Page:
Certainly there are many Milford people who have heard of Bagel Beach, which was a gathering place for Jewish families on the east side of town starting in the early 1900s, much as Walnut Beach and Silver Sands were summer hot spots on the other side of town.

But there are many who don’t know the Bagel Beach history.

That may soon change with the recent publication of Elizabeth Poliner’s book ‘As Close to Us as Breathing,’ which is set at Bagel Beach in the Woodmont area. And closer to home, Chanie Wilhelm and members of the fairly new Bagel Beach Historical Association are working to preserve the Bagel Beach history.

Wilhelm, who is the wife of Rabbi Schneur Wilhelm of the Hebrew Congregation of Woodmont,  isn’t sure where the term Bagel Beach came from. Some people say there was a woman who used to distribute bagels on the beach, or perhaps it started as a derogatory term for the beach that welcomed Jewish people at a time when anti-semitism was running rampant, she speculated.

While many areas, including Morningside in Milford, expressly prohibited Jewish people with signs like “No Jews Allowed,” the area near Woodmont that became known as Bagel Beach was open and welcoming. “This was one spot without those directives,” Wilhelm said.

According to Frank Juliano in his book ‘Milford, A Brief History’, “While anti-Semitism was a shameful attitude in some other Connecticut resort areas, Woodmont did not discriminate and was welcoming to people of different faiths and ethnicities. With an open-heartedness rare in its day, Woodmont became known as a Jewish enclave for New York City residents trying to escape the summer heat. For many years Burwell Beach, just outside the borough, was known locally as ‘Bagel Beach’.”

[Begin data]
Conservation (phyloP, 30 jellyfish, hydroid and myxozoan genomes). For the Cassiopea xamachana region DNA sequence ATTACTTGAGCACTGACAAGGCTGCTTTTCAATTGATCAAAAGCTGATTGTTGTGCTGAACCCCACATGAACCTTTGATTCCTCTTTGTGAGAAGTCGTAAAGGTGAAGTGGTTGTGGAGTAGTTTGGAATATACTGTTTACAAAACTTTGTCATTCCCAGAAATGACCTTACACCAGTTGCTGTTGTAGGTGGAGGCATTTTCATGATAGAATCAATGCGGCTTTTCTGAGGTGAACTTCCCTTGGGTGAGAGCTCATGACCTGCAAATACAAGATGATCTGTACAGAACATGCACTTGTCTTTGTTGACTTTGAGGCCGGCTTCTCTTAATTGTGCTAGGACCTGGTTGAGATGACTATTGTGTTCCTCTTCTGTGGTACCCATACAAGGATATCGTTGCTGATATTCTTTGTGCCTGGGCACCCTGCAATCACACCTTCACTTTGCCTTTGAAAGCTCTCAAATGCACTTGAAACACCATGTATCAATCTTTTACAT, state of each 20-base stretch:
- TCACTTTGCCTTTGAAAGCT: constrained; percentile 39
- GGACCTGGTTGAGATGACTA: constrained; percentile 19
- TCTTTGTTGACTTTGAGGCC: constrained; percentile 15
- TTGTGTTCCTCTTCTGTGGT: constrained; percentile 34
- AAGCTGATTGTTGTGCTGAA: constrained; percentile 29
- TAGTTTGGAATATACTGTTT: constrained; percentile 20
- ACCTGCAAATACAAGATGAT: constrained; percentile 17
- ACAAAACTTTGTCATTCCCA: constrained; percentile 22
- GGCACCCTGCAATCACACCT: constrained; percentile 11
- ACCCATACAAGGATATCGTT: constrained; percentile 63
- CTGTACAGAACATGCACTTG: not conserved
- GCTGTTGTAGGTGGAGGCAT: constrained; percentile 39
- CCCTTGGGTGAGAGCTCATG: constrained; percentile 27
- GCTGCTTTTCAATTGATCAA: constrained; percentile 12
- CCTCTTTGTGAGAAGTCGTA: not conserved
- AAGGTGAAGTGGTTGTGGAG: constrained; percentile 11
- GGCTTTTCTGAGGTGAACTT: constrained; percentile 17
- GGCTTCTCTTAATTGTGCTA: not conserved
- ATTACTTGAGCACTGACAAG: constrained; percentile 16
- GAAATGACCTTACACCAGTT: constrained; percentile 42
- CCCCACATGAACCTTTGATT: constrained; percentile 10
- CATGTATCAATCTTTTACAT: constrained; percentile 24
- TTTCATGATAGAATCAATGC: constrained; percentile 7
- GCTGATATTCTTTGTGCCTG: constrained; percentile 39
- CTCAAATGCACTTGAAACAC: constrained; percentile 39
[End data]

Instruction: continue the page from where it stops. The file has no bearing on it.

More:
When Poliner spoke recently in Milford about her novel ‘As Close to Us as Breathing,’ she said there are varying descriptions of what constituted Bagel Beach.

According to Wilhelm’s research, three beaches make up what people referred to as Bagel Beach: Merwin, Burwell and Farview beaches.

The area is technically outside the Borough of Woodmont borders, according to Wilhelm and Dr. David S. Fischer, author of the book Jews in New Haven. He says Bagel Beach usually refers to Merwin Beach, “a public beach with as much as 90 feet of sand extending from the mean tide high water in some areas.”.

In addition to providing a geographical description of Bagel Beach, Fischer’s book provides a glimpse at the people who gathered there. He writes in his book, “Whenever I am at a Jewish party, meeting, bar/bat mitzvah, or wedding in the Greater New Haven area and mention that I live in Woodmont, invariably someone approaches me with a great big smile and says, ‘I remember Woodmont in the good old days.’ Let me tell you about those wonderful summers.’ The stories usually include phrases like ‘a veritable paradise,’ or ‘a summer playground,’ or ‘Bagel Beach was heavenly with so many beautiful Jewish girls and handsome Jewish boys covering the beach so that you could hardly see the sand’.”
Bagel Beach history
According to Fischer’s book, Jews first came to the Milford beaches after World War I in 1919 and 1920. In his book, he credits the trolley line that ran from New Haven to Woodmont, and the sandy shores that could be found in Milford, with drawing summer visitors.

And of course there were the welcoming people in the Woodmont area. While anti-semitism was close by, “Those who owned land or cottages or houses in Woodmont were willing to rent or sell to the Jews,” he writes.

“While many resorts in other areas had signs reading, ‘No Dogs or Jews allowed,’ we know of no such reports in the Woodmont area,” according to his book.